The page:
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Erectile Dysfunction as a Symptom of Multiple Sclerosis

Difficulty Acheiving and Maintaining an Erection Very Common in Men with MS

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Updated June 15, 2014

The mechanics of achieving an erection are probably not thought about very much until a problem occurs and something makes achieving or maintaining an erection more difficult than it used to be. Erections rely on nerves functioning properly and multiple sclerosis (MS) impairs nerve functioning, making erectile dysfunction one of the most common symptoms of MS reported by men.

I know I always say this, but in this case, I really mean it: Talk to your doctor. I can imagine that erectile dysfunction is not any man’s idea of a fun conversation, and that it probably often gets overlooked in neurological exams, where the focus tends to be on neurological signs and walking ability. However, this is one of those symptoms that actually can be treated successfully. Please. You owe it to yourself (and your partner) to ask your doctor for help. You’ll be glad you did.

What Does Erectile Dysfunction Feel Like?

While erectile dysfunction is defined broadly as the inability to attain or maintain an erection which is adequate for sexual intercourse, it also can have the following characteristics:
  • Inconsistent ability to achieve an erection
  • Dissatisfaction with size or rigidity of erection
  • Having erections of short duration
  • Requiring excessive time and/or stimulation to achieve erection

How Common Is Erectile Dysfunction in Multiple Sclerosis?

Erectile dysfunction is extremely common, with as many as 70 to 85 percent of men with MS experiencing problems with their erections. These typically are not the first MS symptoms that a man experiences, but happen some years after the onset of symptoms or diagnosis.

What Causes MS-Related Erectile Dysfunction?

Erections occur when signals from the brain and local nerves cause the muscles of the penis to relax, allowing blood to flow into two chambers on the underside of the penis. This makes the penis expand and become rigid. Erections happen in response to physical stimulation of the penis or in response to erotic situations (like kissing or foreplay) or thoughts.

Erections that happen as a result of genital stimulation are using nerves in the lower part of the spinal cord, and basically “bypass” the brain – the brain does not need to send messages in order for an erection to occur.

However, erections that are in response to other kinds of physical contact or erotic thoughts or visual cues do require processing by the brain. In this case, signals must pass from the brain along the whole spinal cord to reach the penis.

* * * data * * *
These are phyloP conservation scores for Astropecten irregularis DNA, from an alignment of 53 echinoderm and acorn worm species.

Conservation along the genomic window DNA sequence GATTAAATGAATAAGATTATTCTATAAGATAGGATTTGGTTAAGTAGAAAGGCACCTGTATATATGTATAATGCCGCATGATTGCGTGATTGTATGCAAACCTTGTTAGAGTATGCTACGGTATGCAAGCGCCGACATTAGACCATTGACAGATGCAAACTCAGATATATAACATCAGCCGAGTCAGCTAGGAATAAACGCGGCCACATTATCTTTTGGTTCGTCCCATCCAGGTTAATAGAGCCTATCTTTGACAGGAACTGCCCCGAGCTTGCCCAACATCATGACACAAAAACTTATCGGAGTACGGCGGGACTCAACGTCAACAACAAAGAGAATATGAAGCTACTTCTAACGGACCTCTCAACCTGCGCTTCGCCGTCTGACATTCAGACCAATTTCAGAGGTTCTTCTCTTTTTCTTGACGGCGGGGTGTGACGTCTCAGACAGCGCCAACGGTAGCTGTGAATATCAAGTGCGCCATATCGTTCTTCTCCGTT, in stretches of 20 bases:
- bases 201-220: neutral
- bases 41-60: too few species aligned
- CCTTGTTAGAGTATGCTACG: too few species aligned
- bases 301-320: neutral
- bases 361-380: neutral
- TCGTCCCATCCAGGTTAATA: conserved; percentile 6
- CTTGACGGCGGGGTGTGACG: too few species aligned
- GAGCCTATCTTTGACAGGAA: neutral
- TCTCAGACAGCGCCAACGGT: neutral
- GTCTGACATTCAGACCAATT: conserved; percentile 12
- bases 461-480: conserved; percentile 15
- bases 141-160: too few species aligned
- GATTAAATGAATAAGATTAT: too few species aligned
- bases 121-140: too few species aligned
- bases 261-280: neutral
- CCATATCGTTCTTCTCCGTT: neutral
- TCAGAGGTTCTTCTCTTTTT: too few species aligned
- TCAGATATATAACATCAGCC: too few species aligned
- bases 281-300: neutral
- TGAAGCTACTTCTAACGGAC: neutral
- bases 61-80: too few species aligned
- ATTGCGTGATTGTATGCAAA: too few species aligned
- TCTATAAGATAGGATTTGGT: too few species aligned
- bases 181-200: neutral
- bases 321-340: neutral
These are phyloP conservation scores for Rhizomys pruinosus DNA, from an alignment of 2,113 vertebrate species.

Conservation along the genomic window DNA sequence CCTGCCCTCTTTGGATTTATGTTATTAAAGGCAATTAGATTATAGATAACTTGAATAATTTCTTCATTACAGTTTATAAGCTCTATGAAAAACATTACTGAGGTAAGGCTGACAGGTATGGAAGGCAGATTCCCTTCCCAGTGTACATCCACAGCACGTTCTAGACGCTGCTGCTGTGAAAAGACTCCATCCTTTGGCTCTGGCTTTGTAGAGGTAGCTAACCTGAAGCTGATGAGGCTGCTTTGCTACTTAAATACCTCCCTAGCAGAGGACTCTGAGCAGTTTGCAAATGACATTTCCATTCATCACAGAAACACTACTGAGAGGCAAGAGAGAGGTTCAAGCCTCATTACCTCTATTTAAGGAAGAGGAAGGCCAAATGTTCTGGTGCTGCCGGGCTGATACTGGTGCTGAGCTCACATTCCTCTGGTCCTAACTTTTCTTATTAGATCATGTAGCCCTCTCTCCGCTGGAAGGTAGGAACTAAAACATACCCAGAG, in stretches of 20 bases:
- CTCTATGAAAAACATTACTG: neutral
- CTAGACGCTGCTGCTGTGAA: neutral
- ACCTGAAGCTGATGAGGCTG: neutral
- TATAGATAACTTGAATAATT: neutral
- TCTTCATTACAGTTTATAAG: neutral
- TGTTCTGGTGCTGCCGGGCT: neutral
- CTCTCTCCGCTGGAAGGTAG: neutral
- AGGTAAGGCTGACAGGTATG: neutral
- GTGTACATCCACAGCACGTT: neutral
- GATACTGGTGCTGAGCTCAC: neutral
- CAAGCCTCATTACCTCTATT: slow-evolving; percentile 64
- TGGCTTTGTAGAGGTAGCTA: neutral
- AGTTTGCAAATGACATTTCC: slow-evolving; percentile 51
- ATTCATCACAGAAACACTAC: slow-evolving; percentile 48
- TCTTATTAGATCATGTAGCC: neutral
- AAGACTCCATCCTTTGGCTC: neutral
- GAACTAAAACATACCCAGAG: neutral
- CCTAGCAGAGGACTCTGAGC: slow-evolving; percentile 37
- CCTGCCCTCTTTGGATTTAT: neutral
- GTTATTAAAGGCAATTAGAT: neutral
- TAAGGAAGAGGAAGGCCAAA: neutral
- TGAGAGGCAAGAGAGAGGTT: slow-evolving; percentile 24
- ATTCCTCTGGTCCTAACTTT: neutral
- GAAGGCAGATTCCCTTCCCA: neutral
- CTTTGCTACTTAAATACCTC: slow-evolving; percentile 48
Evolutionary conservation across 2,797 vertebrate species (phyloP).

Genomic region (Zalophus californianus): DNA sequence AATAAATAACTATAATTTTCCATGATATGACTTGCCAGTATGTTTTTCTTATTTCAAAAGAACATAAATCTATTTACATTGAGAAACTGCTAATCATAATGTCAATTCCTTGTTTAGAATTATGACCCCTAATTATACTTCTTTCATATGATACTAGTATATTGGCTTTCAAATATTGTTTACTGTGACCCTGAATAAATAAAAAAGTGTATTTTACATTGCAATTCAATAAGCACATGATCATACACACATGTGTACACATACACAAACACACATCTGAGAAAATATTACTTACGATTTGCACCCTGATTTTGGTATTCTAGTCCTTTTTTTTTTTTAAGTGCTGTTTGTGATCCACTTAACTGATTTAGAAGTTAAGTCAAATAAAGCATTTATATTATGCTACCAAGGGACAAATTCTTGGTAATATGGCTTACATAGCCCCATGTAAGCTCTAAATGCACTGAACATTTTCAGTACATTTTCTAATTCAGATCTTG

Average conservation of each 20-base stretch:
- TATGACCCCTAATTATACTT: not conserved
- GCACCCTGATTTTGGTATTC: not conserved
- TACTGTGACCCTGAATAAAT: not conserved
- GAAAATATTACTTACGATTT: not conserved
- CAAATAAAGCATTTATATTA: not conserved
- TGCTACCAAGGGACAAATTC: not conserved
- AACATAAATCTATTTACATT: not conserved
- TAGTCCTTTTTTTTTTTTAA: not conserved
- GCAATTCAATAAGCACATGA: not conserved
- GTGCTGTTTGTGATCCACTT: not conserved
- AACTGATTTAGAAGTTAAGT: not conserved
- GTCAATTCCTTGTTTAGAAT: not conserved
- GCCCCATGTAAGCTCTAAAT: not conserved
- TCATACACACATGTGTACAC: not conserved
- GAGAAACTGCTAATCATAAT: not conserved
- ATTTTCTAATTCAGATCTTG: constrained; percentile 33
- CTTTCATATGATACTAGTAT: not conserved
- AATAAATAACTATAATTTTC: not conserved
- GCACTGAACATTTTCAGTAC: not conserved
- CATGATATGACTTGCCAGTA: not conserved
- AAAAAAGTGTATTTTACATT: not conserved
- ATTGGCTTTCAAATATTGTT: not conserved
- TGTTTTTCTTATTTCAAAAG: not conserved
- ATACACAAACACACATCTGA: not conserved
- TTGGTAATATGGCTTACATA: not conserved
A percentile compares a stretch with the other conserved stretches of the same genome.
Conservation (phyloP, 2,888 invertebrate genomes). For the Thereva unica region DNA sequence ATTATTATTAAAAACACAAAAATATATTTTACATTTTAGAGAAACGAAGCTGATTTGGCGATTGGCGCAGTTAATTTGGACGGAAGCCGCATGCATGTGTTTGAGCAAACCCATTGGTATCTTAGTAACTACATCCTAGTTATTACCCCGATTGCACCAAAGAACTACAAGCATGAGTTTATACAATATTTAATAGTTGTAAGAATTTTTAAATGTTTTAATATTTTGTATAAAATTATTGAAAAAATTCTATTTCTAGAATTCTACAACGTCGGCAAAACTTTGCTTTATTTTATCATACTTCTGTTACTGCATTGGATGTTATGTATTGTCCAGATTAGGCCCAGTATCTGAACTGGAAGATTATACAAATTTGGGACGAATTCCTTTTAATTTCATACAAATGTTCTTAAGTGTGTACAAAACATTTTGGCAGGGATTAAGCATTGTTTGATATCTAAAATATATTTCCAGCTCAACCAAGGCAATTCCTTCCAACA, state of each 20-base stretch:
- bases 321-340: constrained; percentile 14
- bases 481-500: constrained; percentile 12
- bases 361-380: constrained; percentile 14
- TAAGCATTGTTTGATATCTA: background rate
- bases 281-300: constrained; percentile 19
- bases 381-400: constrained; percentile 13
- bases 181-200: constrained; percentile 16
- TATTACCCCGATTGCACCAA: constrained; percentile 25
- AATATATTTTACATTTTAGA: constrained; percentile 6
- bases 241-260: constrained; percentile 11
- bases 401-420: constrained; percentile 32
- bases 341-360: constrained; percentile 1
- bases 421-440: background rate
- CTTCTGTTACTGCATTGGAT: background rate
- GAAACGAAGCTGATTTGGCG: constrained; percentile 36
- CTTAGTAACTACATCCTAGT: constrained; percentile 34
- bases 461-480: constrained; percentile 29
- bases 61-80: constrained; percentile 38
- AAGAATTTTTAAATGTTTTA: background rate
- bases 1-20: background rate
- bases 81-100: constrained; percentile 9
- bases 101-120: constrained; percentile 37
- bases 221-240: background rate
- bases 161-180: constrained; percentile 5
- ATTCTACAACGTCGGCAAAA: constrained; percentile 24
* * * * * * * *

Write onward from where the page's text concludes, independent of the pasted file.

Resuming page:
This is important, because depending on where in the brain or spinal cord the man has inflammation or demyelination, he may find that he is able to achieve erections in response to physical stimulation, but not foreplay or erotic situations (or vice versa).

How Severe Can Erectile Dysfunction Get?

Well, pretty severe – as in the complete inability to achieve any kind of erection. However, many treatments exist, and almost any case of erectile dysfunction can be treated to some degree.

Additional Points/Information

Ejaculation Is A Different Matter: Male orgasm (ejaculation) is a more complicated process than achieving an erection that requires fairly intact nerve pathways between the brain and lower spinal cord. For this reason, it is possible that a man can achieve an erection, but find ejaculation much more difficult or impossible.

Don’t Assume It’s MS: While it is pretty likely that erectile problems have something to do with MS, there can be other causes of erectile dysfunction. Diabetes, high blood pressure and high cholesterol are big culprits in causing problems with erections, and need to be managed.

Check Your Meds: Certain prescription medications that you might be taking for MS symptoms could be causing (or contributing to) your erectile dysfunction. These include:

  • Anticholinergics, prescribed for bladder dysfunction or diarrhea, including: propantheline, (Norpanth, Pro-Banthine) and dicyclomine (Bentyl)
  • Antidepressants, including:
    • Tricyclic antidepressants, such as amitriptyline (Elavil, Endep), desipramine (Norpramin), doxepin (Sinequan), imipramine (Tofranil-PM), nortriptyline (Pamelor).
    • Selective Serotonin Reuptake Inhibitors (SSRIs), including fluoxetine (Prozac), sertraline (Zoloft), citalopram (Celexa) and paroxetine (Paxil).
    • Norepinephrine Reuptake Inhibitors, a newer class of antidepressants, which includes venlafaxine (Effexor) and duloxetine hydrochloride (Cymbalta).
  • Marijuana: If you are using marijuana, or any of its derivatives, for MS-related spasticity, tremor or pain (or for any other reason), be aware that marijuana use can lead to erectile dysfunction.

Sources:

Turkington, C. and Hooper, K. The A to Z of Multiple Sclerosis. New York: Checkmark Books, 2005.

C. D. Beits, S. J. Jones, C. G. Fowler and Clare J. Fowler. Erectile dysfunction in multiple sclerosis Associated neurological and neurophysiological deficits, and treatment of the condition. Brain Vol. 117, No. 6, 1303-1310, 1994.

Hennessey A, Robertson NP, Swingler R, Compston DA. Urinary, faecal and sexual dysfunction in patients with multiple sclerosis. J Neurol. 1999 Nov;246(11):1027-32.

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